NSF program provides bandwidth to change how people teach, learn and explore

December 20, 2002

As the site of the world's largest single-dish radio telescope, the Arecibo Observatory in Puerto Rico is one of the most important national centers for research in radio astronomy and planetary radar. Now, thanks to the National Science Foundation's (NSF) High-Performance Network Connections (HPNC) program, astronomers such as Tom Troland at the University of Kentucky can access their research data many times faster than before.

"For me, Arecibo's Internet2 connection means I can analyze my data with the observatory's computers from here in Kentucky, just as easily as if I were on site," said Troland, who uses the radio telescope to study interstellar magnetic fields. "The connection helps all of the observatory's users by making it possible to analyze remote data from your home institution, transfer large amounts of data much more quickly, and even control the telescope remotely."

Every year about 200 scientists visit the NSF-supported National Astronomy and Ionosphere Center at Arecibo, managed by Cornell University, and many students perform observations that lead to their dissertations. Prior to November 2001, data from these observations had to be analyzed on-site or shipped to the mainland on tape, because the observatory had only a relatively meager Internet connection leased from the phone company.

"The observatory can collect data at 40 megabytes per second, and soon we'll be up to 100 megabytes per second," said Arun Venkataraman, Arecibo's director of computing. Before the HPNC award, this massive data collection capacity had been an Internet island unto itself. According to Venkataraman, the Internet2 connection increased their effective off-island bandwidth from 150 kilobytes per second to two megabytes per second.

The HPNC award to Arecibo and the University of Puerto Rico has upgraded the connectivity at the observatory and the university's three campuses. The NSF-funded AmericasPATH "gateway," operated by Florida International University, made the connection of UPR and Arecibo to Internet2 possible.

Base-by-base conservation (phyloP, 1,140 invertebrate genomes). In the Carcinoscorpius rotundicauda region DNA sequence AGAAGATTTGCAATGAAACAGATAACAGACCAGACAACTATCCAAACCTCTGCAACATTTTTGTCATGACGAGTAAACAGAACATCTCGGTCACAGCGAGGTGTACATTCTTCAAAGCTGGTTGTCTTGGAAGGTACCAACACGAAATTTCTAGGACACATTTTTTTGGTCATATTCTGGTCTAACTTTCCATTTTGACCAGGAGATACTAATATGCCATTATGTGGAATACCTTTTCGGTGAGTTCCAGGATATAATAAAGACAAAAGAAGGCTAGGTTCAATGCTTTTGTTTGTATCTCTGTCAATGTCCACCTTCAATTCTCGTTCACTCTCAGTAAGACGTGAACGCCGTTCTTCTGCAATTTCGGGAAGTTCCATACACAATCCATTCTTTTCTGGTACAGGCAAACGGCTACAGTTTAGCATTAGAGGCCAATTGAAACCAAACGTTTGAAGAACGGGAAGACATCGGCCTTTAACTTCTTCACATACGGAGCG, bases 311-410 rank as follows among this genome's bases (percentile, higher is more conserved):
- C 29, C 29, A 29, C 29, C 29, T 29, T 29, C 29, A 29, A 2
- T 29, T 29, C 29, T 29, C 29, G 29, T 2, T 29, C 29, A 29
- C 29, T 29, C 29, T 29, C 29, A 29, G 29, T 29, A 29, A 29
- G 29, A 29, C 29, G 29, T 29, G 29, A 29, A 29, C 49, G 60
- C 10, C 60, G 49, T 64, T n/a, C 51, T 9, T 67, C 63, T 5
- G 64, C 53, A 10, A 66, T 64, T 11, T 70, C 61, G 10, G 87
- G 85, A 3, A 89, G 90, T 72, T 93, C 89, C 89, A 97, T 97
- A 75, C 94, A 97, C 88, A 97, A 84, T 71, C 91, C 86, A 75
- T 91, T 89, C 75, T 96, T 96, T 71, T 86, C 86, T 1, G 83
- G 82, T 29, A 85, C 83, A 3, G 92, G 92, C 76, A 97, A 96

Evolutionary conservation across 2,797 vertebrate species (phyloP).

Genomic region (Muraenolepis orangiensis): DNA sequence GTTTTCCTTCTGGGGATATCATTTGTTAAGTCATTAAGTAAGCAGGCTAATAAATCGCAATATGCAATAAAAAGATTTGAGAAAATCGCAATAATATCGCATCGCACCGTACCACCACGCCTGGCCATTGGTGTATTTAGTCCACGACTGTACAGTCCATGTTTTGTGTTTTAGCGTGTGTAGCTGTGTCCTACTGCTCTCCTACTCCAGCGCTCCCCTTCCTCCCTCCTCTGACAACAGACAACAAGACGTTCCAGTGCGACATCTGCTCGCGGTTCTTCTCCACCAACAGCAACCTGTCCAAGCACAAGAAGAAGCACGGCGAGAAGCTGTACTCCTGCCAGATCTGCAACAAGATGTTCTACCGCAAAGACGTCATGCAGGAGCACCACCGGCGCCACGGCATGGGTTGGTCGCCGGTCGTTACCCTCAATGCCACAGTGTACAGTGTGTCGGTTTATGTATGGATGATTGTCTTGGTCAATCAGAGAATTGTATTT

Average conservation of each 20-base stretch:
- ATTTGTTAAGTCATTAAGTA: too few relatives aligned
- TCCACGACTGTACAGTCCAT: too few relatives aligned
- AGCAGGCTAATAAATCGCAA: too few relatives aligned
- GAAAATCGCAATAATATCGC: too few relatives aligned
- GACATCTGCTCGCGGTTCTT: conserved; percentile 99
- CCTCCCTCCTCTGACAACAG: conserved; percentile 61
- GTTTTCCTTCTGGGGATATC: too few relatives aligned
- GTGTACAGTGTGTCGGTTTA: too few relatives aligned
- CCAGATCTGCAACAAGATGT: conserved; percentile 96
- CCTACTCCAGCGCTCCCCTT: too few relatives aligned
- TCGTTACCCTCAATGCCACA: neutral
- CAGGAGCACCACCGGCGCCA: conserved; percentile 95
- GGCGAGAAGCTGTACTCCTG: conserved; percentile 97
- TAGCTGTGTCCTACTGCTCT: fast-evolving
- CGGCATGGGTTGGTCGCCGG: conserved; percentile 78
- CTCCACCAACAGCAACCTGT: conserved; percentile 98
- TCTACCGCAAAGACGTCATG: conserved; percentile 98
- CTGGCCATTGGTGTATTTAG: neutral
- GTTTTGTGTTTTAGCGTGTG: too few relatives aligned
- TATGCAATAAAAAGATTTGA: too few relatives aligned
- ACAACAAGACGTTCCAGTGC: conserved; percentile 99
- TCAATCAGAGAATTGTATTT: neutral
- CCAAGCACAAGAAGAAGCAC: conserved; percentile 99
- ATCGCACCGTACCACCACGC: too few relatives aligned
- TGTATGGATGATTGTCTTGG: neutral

For the past seven years, NSF has helped extend the reach of the country's network infrastructure to colleges and universities, research centers, and museums. In 2002, the HPNC program is supporting 14 additional sites in providing the connections that open up new opportunities for researchers, educators and students.

"This program is really about changing the way people teach, learn, and explore when provided with network bandwidth that's just not available through basic Internet connections," said NSF's Greg Monaco, HPNC program director. "In addition to enhancing the network infrastructure at 11 universities and colleges, we are pleased to support the educational missions of the Visual History Foundation and the Exploratorium, as well as the medical research at Children's Mercy Hospital."

The Visual History Foundation's (www.vhf.org) award will help provide a high-speed link between 180 terabytes of testimony from Holocaust survivors and the foundation's collaborators who are conducting voice and speech recognition research on the archive. Children's Mercy Hospital's (www.cmh.edu) link will enhance collaborations with Missouri universities to study human chromosomal disorders. The Exploratorium (www.exploratorium.edu) will expand its educational programs to include high-bandwidth data streaming, real-time data mining, and other multimedia applications.

Since 1995, the HPNC program has given scientists and engineers at 235 sites better access to research facilities across the United States. The awardees benefit from connecting to a national grid of research networks that operate at speeds up to 2.4 billion bits per second.

The two-year awards average $150,000, which will be matched at least equally by each recipient. Awardees may use the funds to connect with the vBNS (very high performance Backbone Network System) or the Internet2 consortium's Abilene.

The latest institutions to be connected by the HPNC program are:
Images of Arecibo Observatory available from http://www.naic.edu/hires/aoviews.html Media contact:
David Hart

Program contact:
Greg Monaco, ANIR

National Science Foundation

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